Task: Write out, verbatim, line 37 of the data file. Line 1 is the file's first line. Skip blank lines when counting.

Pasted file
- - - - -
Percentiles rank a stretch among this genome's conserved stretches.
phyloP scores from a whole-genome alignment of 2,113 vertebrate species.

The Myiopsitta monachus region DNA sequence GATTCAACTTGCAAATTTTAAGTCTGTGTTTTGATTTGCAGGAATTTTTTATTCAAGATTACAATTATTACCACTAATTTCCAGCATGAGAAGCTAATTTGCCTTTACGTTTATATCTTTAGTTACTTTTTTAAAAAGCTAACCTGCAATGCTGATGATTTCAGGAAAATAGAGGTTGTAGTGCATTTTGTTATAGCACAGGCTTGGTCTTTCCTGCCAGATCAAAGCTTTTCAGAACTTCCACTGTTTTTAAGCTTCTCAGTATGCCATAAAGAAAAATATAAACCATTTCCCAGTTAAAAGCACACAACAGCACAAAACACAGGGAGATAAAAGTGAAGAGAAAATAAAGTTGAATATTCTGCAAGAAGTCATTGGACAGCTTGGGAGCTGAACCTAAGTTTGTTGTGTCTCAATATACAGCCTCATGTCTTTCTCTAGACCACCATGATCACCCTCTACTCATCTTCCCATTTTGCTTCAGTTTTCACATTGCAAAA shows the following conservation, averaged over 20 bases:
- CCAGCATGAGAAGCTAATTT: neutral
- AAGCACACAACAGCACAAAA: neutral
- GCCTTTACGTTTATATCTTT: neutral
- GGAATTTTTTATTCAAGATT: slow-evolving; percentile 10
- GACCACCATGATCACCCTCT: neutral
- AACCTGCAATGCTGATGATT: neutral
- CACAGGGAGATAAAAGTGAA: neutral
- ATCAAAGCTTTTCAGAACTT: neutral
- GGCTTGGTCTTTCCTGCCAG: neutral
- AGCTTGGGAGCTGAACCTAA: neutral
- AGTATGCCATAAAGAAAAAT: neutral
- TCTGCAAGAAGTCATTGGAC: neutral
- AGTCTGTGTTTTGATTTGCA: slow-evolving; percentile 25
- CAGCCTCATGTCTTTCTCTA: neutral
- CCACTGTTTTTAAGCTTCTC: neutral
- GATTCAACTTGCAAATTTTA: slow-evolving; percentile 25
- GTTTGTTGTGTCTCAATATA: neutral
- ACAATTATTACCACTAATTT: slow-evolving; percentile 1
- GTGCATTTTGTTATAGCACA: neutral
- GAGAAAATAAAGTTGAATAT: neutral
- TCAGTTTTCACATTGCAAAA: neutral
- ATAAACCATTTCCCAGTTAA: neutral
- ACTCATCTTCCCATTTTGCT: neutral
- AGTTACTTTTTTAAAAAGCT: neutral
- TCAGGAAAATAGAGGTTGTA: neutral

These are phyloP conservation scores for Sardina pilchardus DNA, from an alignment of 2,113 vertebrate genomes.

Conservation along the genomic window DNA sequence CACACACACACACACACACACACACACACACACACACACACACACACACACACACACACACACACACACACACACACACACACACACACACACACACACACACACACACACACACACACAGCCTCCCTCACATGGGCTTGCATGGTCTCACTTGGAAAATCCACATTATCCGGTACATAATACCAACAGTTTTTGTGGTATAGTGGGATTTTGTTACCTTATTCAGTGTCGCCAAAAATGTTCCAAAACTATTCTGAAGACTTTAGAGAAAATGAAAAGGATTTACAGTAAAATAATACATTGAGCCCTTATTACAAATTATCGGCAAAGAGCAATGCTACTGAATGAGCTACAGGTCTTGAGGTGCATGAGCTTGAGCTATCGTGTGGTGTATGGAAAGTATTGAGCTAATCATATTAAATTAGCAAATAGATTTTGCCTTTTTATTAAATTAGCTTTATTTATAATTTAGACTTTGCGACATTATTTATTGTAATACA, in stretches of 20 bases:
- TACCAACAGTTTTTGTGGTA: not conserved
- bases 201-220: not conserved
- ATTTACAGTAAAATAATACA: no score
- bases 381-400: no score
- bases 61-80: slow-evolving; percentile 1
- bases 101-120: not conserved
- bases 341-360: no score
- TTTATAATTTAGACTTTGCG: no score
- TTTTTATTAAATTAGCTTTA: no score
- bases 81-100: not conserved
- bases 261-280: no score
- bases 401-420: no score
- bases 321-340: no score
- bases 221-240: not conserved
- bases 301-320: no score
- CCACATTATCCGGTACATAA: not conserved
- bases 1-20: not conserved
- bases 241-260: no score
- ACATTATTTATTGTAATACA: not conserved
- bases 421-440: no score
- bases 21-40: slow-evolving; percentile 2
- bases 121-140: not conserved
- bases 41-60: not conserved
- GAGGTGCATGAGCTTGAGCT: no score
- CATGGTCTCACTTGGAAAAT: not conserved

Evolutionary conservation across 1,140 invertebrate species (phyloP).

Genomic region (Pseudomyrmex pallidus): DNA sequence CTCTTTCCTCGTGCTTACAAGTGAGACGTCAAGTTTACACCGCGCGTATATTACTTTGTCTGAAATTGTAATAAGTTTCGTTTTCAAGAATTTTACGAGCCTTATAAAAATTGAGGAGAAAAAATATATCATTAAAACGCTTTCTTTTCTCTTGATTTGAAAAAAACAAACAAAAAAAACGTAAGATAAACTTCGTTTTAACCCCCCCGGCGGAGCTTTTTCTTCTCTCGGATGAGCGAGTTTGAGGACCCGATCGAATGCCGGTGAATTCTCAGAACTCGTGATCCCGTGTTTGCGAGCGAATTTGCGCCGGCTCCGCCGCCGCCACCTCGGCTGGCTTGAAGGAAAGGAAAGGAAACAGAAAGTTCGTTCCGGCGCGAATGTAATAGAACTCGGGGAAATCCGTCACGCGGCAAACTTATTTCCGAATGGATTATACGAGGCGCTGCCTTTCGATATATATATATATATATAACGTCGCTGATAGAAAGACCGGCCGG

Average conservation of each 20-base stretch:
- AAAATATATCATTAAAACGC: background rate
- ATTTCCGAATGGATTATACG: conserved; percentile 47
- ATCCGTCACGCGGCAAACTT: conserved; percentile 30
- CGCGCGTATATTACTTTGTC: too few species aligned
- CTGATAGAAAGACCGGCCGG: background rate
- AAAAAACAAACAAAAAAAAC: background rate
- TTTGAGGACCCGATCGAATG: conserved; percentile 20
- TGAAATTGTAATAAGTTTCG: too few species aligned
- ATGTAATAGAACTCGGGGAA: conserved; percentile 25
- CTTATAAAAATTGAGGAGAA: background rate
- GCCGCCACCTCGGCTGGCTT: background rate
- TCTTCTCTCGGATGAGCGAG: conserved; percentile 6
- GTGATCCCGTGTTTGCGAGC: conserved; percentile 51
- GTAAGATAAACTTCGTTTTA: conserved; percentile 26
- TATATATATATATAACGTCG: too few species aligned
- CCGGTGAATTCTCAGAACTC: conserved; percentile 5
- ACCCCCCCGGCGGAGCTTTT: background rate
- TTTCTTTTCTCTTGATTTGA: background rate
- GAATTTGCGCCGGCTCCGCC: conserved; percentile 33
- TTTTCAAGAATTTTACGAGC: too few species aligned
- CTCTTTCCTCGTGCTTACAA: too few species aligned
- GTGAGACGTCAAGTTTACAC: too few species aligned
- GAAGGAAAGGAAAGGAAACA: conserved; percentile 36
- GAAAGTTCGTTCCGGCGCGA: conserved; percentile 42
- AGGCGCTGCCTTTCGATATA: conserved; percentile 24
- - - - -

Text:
- bases 341-360: no score